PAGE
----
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It’s hard to believe it’s taken 10 years for this Marvin Hamlisch show to get to the UK, a delay no doubt resulting from its lack of success on Broadway in a production by our very own Nicholas Hytner. It may be on the fringe, but the production feels very West End; a bit too slick maybe?

It’s set in 1952 (a good year!) in the manipulative, machaeavelian world of gossip columnist JJ Hunsecker. A mere mention in his column and you hit the bigtime or disappear into obscurity. Venues and people employ press agents specifically to get them into his column and he befriends one such agent, Sidney Falcone, in a club where Sidney poses as JJ’s sister Susan’s friend in order to cover up her relationship with jazz pianist Dallas – though he hasn’t even met her. JJ’s relationship with his younger sister is possessive, obsessive and rather unhealthy. They propel Dallas to stardom, but when JJ and Dallas discover the truth the shit hits the fan bigtime.

The seven piece band under MD Bob Broad makes one of the biggest sounds I’ve ever heard in the theatre and you jump as they hit the first notes. Fortunately, Ed Borgnis’ sound design maintains perfect balance with the vocals and it all sounds great. The new Arcola studio has seats on three sides and three galleries – one long one for the audience, a smaller one for the band and an even smaller performance space. Most of the action takes place on the unelevated stage floor, though the arrival of the chorus at the back in a space that has something to do with the building’s former use is ingenious. A few neon signs and some furniture constitute the minimalist but effective design by Mark Bailey – there are 17 scenes in 14 different places!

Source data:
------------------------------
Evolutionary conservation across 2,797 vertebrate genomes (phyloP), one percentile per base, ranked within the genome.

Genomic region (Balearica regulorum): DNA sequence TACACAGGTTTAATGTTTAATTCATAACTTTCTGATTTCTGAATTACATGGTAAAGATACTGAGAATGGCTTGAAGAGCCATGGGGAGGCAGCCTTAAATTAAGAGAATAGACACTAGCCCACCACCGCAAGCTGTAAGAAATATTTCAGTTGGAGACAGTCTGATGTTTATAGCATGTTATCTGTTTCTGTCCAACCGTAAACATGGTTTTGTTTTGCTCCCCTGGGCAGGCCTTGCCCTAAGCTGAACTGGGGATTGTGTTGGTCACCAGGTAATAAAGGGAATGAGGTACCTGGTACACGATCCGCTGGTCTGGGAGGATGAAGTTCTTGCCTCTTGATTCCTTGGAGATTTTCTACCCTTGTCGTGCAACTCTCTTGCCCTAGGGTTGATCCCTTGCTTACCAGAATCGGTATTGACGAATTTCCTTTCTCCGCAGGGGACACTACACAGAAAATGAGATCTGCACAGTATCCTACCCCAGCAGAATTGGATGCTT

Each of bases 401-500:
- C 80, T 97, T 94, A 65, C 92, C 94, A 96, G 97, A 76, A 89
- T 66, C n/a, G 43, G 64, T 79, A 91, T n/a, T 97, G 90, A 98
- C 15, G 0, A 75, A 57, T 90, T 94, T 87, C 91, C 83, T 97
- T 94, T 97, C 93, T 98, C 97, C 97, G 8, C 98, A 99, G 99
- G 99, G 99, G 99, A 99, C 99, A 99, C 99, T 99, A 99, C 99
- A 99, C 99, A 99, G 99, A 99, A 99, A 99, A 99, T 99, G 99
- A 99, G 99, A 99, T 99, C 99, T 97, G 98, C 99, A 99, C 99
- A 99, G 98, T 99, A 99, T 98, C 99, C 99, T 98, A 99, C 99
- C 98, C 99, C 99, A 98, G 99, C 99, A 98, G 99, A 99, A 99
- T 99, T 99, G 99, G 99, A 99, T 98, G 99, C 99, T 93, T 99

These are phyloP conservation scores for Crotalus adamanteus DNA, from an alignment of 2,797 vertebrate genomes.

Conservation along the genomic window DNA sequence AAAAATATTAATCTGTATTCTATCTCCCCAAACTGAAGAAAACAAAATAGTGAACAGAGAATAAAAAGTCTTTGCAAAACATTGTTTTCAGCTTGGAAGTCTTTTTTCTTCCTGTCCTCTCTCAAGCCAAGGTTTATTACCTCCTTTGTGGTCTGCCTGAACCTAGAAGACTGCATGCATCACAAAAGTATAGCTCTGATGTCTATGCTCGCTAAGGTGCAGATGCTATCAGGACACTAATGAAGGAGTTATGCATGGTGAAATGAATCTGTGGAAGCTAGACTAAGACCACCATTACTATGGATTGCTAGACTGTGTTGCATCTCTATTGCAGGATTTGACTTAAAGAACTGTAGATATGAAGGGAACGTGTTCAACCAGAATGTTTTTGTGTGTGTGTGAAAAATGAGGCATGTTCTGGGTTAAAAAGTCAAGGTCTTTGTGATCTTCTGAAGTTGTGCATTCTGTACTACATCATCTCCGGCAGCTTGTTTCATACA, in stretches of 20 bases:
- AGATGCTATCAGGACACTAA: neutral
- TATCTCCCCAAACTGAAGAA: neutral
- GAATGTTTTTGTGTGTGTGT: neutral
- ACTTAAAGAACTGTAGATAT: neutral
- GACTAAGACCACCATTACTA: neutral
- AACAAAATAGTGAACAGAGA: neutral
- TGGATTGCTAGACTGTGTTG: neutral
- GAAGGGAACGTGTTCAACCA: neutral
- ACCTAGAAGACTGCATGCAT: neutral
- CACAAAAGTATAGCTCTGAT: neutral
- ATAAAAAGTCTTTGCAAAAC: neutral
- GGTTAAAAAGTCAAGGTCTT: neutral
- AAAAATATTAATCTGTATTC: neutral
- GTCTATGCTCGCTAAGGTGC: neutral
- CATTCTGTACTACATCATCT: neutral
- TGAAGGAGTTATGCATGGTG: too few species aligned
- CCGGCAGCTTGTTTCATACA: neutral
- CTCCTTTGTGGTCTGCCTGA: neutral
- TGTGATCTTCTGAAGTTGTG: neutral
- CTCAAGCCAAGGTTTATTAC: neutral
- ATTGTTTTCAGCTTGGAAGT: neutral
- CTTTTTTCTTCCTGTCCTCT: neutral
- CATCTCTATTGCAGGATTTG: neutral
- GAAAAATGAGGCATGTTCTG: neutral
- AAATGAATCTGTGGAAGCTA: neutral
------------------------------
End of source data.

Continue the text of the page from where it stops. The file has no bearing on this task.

I was hugely impressed by Adrian der Gregorian as Sidney; great characterisation and superb singing. Stuart Matthew Price was in fine voice as Dallas and Celia Graham gives a lovely cameo as Sidney’s girl Rita. I thought David Bamber was good though he didn’t blow me away like Der Gregorian did. Caroline Keiff’s seemed to be singing uncomfortably high as Susan. There’s an excellent ensemble who are well choreographed by Nathan M Wright. Mehmet Ergen’s production is super-slick and that for me was a bit of a problem. The show is a bit cold and cynical (typical of book writer John Guare), failing to engage on an emotional level, and the production’s slickness just adds to that rather than trying to balance it. Perhaps coming just two nights after Howard Goodall’s deeply moving musical of  A Winter’s Tale at the Landor didn’t help.

Still, as impressive an outing as the show is ever likely to get and just 3 months after Hamlisch’s sad demise. Off to Dalston you go…..